echo "Biting the apple.<br />";
        echo "Chewing the apple.<br />";
    }
   
    protected function swallow()
    {
        echo "Swallowing the apple.<br />";
    }
 
}
 
class banana extends fruit
{
 
    protected $fruit = 'banana';
 
    protected function prepare()
    {
        echo "Peeling the banana.<br />";
    }
   
    protected function chew()
    {
        echo "Biting the banana.<br />";
        echo "Chewing the banana.<br />";
    }
   
    protected function swallow()
    {
        echo "Swallowing the banana.<br />";
    }
 
}
 
$fruit = 'banana';
 
$product = new $fruit();
 
$product->eat();
?>
  1. <?php
  2. class fruit
  3. {
  4.  
  5.     private $amount = 2;
  6.    
  7.     public function __construct()
  8.     {
  9.         echo "Picking up a(n) {$this->fruit}.<br />\n";
  10.     }
  11.  
  12.     public function eat()
  13.     {
  14.         $this->prepare();
  15.         $this->chew();
  16.         $this->swallow();
  17.     }
  18.    
  19.     public function amount($number)
  20.     {
  21.         if($number < 11)
  22.         {
  23.             $this->amount = $number;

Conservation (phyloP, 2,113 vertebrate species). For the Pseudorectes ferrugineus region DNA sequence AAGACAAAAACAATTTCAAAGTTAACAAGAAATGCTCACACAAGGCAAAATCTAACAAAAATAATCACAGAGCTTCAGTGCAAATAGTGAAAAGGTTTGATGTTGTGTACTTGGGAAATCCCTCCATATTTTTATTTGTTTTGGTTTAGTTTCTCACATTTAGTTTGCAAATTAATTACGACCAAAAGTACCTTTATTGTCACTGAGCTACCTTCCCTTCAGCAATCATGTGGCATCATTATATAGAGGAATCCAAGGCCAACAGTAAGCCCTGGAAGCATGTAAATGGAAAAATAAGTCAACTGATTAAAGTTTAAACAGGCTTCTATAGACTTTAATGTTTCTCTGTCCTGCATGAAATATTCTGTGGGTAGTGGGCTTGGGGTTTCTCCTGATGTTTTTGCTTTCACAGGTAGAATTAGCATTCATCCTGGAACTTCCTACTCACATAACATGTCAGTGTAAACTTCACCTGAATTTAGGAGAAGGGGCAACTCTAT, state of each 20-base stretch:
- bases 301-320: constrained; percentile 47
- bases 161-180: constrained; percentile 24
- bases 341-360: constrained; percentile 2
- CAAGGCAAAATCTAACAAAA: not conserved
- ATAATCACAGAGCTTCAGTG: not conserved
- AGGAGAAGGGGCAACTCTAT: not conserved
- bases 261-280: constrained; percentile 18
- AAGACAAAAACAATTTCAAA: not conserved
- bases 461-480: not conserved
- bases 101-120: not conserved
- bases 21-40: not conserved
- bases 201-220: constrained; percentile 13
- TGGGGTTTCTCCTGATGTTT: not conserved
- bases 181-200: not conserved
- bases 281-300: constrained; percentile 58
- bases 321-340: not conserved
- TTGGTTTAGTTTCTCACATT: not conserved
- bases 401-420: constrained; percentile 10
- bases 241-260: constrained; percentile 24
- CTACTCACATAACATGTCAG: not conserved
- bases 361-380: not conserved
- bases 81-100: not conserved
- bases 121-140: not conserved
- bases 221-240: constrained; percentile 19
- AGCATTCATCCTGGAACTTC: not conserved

24.         }
  25.     }
  26.    
  27.     public function __destruct()
  28.     {
  29.         echo "We ate a total of {$this->amount} {$this->fruit}(s).<br />\n";
  30.     }
  31.    
  32. }
  33.  
  34. class apple extends fruit
  35. {
  36.  
  37.     protected $fruit = 'apple';
  38.  
  39.     protected function prepare()
  40.     {
  41.         echo "Washing the apple.<br />";
  42.     }
  43.    
  44.     protected function chew()
  45.     {
  46.         echo "Biting the apple.<br />";
  47.         echo "Chewing the apple.<br />";
  48.     }
  49.    
  50.     protected function swallow()
  51.     {
  52.         echo "Swallowing the apple.<br />";
  53.     }
  54.  
  55. }
  56.  
  57. class banana extends fruit
  58. {
  59.  
  60.     protected $fruit = 'banana';
  61.  
  62.     protected function prepare()